“Rush” Review: Cynical retellings of deserved fame


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Italian rock band Maneskin promotes their new album “Rush” with a preformance on “The Tonight Show Starring Jimmy Fallon.”

Relying on catchy lyrics and an energetic punk sound, Måneskin’s newest album “Rush” is a certified crowd-pleaser with enough edge to satisfy old fans and versatility for those who only recently discovered them. Boasting an almost overwhelming 17 tracks, the album somehow maintains a perfect balance, crafting numerous unique showstoppers into a cohesive narrative. “Rush” takes a dark perspective on the highs and lows of abrupt fame, masking the reflective themes of intrusion and loss behind a glam rock facade. 

The Italian rock band first made headlines in the international music scene after winning the Eurovision Song Contest in 2021 with their original song “Zitti e buoni”

Their sudden popularity continues to grow after a 2023 Grammy nomination for Best New Artist, a few top 10 charting singles and a recent world tour full of sold out shows. With the release of “Rush” on Jan. 20, this success is unlikely to stop and Måneskin is seemingly up to the challenge

“Gossip” is one of the most theme-defining songs on the album, doling out biting accusations of the stardom they have clawed their way into and the people in their way. The song is cynical, blatantly stating “This place is a circus, you just see the surface / They cover shit under the rug” when confronting the “American dream” they have achieved. Amid eye-widening guitar solos from Rage Against the Machine’s Tom Morello and the band’s own Thomas Raggi, harsh lyrics and a chaotic beat prepare you for what the rest of the album attempts to fight for: autonomy in a sold out industry. 

“Kool Kids” stands out as a satirical jab at the music industry and the punk exterior Måneskin adopted, teasing that “Cool kids, they do not like rock / They only listen to trap and pop / And everybody knows that rock and roll is dead.” In the half-sung, half-spoken track, it becomes evident the album as a whole is meant to be taken with some amount of humor and levity. Måneskin is new enough to the music scene to still avoid the pitfalls of pretension and acknowledge the entire brand they have crafted is a charade for fun. 

Thankfully, there is diversity in the album’s sound to transform the predominantly upbeat album into a well rounded discography, alleviating listeners from nearly an hour of only aggressive rock songs. “Timezone,” “If Not For You” and “The Loneliest” are beautifully heartbreaking ballads that maintain enough individuality to be distinct from each other. Meanwhile, “Baby Said” reigns champion of catchiest pop-esque song, characterized by nearly instantly-memorizable lyrics and a lewd subject matter guaranteed to make at least one person listening too carefully blush.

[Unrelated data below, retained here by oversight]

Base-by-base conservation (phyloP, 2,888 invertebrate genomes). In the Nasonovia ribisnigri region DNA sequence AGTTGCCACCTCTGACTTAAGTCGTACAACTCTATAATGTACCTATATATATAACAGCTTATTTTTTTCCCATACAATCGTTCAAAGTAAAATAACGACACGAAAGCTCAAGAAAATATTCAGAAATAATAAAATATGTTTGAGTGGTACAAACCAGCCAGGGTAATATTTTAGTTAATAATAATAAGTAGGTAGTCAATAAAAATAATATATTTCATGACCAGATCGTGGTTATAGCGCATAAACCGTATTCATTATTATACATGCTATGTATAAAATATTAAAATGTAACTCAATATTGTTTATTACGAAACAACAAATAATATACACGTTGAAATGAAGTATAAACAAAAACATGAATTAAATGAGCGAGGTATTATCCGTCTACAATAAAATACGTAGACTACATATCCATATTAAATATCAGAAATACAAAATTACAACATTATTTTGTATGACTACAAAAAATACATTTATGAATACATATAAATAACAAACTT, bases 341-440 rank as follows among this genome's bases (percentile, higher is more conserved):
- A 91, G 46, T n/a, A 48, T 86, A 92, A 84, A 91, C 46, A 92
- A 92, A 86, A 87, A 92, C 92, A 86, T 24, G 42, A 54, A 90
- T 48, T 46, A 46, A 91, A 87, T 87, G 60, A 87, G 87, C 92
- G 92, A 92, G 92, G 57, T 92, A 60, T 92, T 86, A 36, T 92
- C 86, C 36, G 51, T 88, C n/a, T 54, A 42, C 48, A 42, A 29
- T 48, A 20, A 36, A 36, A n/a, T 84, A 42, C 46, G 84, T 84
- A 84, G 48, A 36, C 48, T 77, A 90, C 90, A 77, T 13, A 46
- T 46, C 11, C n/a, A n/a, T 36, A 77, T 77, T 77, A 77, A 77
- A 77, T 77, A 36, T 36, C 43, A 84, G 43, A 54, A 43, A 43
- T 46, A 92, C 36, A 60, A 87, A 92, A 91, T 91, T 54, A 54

The most surprising thing about the album is not that every song is thoroughly enjoyable, but that none of its authenticity feels compromised by “selling out.” Måneskin undoubtedly skyrocketed to global fame over the past two years but rather than concocting an album with overly-formulaic radio hits that any person and their mother would enjoy, there is still grit behind the music and a roughness around the edges. There will be at least one song everyone can enjoy out of the 17 released but it is still a genuine reflection of the band’s ability and rockstar lifestyle. “Rush” is an easy choice when you are suddenly handed the aux, but double check that none of the other passengers are exclusively Top 40 pop music listeners first.  

Against all odds of merely obtaining their 15 minutes of fame, Måneskin has come out on top as a commercially successful, yet true-to-themselves, rock band with genuine talent. There is soul in their lamentations about hating the dark side of fame and a refreshing juvenility in the maniacal rock they use to rebel against it. “Rush” is raunchy, it is full of headbangers, and most importantly, it is rock and roll.